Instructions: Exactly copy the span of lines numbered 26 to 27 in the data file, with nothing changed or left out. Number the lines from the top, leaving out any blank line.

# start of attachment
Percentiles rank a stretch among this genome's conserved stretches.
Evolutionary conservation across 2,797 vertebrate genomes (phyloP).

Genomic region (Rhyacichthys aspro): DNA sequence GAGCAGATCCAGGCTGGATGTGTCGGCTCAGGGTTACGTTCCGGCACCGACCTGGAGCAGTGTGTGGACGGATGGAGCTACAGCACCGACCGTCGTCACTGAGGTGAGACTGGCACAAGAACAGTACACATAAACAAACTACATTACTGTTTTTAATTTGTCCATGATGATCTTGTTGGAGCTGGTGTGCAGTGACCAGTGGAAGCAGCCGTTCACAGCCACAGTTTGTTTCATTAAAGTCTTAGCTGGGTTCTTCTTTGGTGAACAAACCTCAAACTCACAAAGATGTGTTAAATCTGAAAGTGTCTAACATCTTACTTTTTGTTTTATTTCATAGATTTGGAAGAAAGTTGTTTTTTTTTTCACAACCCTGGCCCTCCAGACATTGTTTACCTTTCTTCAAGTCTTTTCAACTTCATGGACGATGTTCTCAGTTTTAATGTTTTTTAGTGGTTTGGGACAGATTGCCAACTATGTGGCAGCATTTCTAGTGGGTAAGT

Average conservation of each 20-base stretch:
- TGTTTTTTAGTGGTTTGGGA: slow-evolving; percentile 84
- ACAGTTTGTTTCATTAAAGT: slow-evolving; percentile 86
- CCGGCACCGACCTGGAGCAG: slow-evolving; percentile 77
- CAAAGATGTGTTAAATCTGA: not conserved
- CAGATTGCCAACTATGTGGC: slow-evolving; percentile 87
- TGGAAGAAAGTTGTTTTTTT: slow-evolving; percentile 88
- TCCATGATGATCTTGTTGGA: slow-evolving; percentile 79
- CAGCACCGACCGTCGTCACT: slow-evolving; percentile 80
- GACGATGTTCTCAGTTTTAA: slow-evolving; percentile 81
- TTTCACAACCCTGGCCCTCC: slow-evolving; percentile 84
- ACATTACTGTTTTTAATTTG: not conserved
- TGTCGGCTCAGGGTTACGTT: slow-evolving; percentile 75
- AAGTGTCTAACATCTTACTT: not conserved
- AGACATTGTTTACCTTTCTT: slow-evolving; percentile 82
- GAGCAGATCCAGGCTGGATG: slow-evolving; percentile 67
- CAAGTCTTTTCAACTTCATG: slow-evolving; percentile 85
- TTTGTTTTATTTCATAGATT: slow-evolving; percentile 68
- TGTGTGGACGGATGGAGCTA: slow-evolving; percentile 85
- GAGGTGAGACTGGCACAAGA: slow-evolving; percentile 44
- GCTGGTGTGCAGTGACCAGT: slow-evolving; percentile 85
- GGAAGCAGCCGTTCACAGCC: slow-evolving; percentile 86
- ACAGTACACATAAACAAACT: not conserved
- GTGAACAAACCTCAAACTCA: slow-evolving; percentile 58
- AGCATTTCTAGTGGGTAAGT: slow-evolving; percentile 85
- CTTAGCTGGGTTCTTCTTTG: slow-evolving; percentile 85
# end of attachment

- ACAGTACACATAAACAAACT: not conserved
- GTGAACAAACCTCAAACTCA: slow-evolving; percentile 58